and MATHEW HORSMAN
Investors are becoming increasingly convinced that Granada will use much of its pounds 700m shareholding in BSkyB, the satellite television company, to deliver a knock-out blow to win control of the Forte hotels and restaurants company.
Speculation also grew yesterday that, to see off Granada, Sir Rocco Forte would be prepared to split his role as chairman and chief executive, and even distance himself from the day-to-day running of the group by becoming non-executive chairman.
Sources said that some of Forte's main institutional shareholders, which include Mercury Asset Management with 13.23 per cent and Robert Fleming, the 10th-biggest with 1.78 per cent, were prepared to back Forte if Sir Rocco took those steps.
Meanwhile, dealing rooms in leading City stock broking firms were awash yesterday with gossip that Granada was looking to place with institutional investors the 111 million BSkyB shares it owns directly.
Some dealers said there were separate rumours that Granada may even be prepared to distribute the BSkyB shares to Forte's shareholders. BSkyB shares closed 2p higher at 420p, just 1p below the all-time high.
There are 975 million Forte shares in issue. An exchange of one BSkyB share for every nine of Forte's would add 46p a share to the value of the bid terms.
A Granada insider said: "Certainly it was one of the options we have considered. But it would be unattractive to lose the advantages of the stake, and we don't really want to dismember it."
One leading analyst, who preferred not to be named, said: "I would have thought he would be crazy to consider it [a sale]. Gerry is chairman of BSkyB and the sale would make him look bad. Investors would lose confidence and he would have to resign as chairman of BSkyB if he sold the shares."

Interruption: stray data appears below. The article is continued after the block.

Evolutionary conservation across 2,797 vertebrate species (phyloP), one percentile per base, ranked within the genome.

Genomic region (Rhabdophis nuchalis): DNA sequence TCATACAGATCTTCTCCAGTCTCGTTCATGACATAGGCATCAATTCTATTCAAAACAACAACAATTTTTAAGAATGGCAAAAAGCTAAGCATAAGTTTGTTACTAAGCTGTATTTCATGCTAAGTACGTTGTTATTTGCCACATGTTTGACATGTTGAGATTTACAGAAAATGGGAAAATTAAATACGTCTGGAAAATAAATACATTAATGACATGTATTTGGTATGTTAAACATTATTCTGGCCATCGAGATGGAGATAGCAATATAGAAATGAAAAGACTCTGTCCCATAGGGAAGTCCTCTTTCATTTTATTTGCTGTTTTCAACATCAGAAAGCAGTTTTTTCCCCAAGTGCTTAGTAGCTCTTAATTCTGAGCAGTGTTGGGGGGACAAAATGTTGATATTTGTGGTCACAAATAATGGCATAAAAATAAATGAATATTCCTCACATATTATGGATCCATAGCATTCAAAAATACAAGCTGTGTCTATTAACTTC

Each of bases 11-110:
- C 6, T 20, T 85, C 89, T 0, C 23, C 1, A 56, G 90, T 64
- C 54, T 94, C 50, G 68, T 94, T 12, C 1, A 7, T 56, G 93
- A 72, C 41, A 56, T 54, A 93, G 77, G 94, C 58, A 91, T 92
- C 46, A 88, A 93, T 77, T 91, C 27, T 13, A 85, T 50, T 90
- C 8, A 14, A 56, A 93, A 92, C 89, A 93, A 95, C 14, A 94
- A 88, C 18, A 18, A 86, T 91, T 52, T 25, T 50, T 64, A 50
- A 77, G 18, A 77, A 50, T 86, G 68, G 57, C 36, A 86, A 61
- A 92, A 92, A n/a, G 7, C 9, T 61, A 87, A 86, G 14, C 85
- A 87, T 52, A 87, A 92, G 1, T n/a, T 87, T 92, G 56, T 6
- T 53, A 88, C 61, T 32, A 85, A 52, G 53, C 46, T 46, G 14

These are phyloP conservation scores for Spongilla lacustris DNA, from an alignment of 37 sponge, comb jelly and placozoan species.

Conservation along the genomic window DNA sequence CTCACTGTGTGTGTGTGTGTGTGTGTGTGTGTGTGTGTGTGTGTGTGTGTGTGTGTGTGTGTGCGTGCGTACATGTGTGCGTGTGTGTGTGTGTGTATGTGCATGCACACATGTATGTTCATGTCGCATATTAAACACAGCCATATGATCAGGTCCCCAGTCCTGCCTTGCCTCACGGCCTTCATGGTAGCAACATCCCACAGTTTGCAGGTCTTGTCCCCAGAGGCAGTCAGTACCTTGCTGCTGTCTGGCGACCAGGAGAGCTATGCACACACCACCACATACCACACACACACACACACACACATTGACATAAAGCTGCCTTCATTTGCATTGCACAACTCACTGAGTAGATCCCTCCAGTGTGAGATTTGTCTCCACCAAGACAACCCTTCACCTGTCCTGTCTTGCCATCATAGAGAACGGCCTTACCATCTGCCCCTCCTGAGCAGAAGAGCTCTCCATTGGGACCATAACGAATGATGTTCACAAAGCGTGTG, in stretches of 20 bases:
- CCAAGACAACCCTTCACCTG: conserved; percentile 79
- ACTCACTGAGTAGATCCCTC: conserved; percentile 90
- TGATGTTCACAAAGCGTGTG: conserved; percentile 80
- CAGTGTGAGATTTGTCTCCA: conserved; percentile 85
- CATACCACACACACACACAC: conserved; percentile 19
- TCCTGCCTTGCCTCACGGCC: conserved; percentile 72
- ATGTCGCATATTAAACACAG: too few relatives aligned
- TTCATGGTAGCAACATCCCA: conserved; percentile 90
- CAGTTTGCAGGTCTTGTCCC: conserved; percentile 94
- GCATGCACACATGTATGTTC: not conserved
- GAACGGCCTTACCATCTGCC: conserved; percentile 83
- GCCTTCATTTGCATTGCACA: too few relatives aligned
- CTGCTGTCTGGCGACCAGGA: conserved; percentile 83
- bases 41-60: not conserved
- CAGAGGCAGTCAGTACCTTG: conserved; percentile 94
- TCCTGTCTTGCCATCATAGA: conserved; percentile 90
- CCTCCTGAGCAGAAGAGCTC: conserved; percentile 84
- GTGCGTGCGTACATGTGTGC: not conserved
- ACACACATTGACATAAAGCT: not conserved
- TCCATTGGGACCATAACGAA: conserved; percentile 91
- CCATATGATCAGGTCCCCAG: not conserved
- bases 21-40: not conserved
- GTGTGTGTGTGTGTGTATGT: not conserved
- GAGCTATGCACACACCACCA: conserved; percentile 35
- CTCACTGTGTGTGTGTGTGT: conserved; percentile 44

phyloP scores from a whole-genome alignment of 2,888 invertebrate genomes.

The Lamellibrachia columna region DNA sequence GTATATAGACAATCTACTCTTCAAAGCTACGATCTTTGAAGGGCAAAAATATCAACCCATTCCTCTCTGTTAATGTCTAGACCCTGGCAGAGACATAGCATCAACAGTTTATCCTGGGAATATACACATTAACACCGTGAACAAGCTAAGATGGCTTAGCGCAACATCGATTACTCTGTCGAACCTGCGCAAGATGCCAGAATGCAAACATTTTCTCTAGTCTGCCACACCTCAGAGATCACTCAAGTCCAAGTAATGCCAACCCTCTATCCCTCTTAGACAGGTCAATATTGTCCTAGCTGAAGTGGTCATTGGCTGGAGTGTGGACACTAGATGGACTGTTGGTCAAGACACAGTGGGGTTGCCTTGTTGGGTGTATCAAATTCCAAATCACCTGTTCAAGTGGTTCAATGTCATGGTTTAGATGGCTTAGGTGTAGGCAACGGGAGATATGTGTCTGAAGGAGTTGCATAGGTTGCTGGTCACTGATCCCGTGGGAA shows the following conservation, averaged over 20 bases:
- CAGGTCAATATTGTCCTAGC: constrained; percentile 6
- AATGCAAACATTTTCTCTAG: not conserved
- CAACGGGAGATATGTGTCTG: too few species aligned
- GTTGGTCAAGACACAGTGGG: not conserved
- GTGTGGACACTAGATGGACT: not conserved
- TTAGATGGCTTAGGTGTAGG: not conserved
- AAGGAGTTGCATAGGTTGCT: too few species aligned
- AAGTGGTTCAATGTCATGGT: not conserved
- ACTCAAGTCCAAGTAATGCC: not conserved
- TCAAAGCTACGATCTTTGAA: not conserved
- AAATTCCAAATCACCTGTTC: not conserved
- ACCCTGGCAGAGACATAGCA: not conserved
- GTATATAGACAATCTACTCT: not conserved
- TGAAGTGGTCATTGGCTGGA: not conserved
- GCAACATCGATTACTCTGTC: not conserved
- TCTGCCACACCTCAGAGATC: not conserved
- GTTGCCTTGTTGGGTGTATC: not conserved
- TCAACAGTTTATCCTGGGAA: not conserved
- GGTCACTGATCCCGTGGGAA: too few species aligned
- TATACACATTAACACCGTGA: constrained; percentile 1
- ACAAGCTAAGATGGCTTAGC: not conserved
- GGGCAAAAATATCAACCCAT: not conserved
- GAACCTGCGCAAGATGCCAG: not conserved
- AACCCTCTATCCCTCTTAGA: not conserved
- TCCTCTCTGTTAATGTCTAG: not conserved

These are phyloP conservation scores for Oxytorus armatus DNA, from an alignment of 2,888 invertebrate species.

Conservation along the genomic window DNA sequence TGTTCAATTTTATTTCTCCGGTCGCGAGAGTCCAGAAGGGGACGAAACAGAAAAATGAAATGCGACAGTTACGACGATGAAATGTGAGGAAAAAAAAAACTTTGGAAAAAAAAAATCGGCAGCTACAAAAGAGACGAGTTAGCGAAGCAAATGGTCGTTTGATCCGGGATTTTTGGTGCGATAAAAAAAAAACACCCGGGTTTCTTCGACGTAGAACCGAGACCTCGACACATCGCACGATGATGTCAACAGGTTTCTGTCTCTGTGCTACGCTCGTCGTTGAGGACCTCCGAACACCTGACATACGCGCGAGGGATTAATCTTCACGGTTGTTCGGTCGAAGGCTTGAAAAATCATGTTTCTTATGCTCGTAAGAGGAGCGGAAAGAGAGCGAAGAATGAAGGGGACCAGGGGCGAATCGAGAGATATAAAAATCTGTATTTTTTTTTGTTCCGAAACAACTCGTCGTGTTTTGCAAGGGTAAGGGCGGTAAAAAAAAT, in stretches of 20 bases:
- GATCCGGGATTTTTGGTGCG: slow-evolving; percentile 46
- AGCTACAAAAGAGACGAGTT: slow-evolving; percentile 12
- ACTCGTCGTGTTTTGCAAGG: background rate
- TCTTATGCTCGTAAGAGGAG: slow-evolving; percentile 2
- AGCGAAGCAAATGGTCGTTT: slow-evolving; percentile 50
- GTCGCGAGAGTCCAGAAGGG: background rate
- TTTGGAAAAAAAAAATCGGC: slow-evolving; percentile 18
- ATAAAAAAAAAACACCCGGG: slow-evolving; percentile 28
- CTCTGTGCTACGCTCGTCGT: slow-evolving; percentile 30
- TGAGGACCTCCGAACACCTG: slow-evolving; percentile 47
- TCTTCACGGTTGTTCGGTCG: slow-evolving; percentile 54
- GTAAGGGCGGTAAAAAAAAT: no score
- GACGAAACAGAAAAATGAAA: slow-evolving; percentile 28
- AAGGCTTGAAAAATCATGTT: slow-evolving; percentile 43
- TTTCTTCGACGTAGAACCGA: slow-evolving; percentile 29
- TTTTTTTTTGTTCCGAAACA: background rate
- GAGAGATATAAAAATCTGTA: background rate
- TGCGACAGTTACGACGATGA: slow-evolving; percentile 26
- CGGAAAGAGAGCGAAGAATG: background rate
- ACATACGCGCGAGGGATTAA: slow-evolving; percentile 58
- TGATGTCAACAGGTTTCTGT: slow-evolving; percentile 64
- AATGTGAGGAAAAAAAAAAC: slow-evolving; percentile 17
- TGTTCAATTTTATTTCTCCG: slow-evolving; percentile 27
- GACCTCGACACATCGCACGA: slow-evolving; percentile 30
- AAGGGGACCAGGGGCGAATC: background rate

However, City sources said that several of Granada's institutional shareholders were becoming reluctant to underwrite a higher offer and would prefer the company to drop its bid and trump Whitbread's pounds 1.05bn pitch for Forte's roadside restaurants - the Happy Eater, Little Chef and Welcome Break chains.
Granada is separately facing increasing pressure from the powerful Council of Forte, which owns less than 1 per cent of Forte's shares but controls 50 per cent of the votes. The council, according to sources, has thrown a time-bomb into the battle by taking an active role in the bid and is demanding that Granada offer at least pounds 300m for its shares.
Asked to clarify whether the Council had demanded a hefty premium for its shares, a Granada spokesman said: "At least it shows they are willing to talk to us."
He dismissed suggestions the council could be holding out for as much as pounds 300m. "That is just a negotiating position."
City sources said stock market rumours circulating yesterday that Granada would today increase its bid were wide of the mark, adding that the company would not move until Monday at the earliest. Any higher offer has to be made before Wednesday.
Forte again lashed out yesterday at Granada's contention that it could enhance Forte's profitability by pounds 100m annually if its bid succeeds.
The company's advisers challenged suggestions, revealed yesterday in the Independent, that significant savings could be achieved by reductions in head-office charges and through combining the Forte and Granada roadside restaurants businesses and hotels.
"Why doesn't Granada understand that the buying synergies between restaurants and hotels are minor compared with the profit potential of good yield management?"
It emerged last night that Granada's pounds 100m target is based on a lower profit than the pounds 190m full-year forecast announced by Forte last week.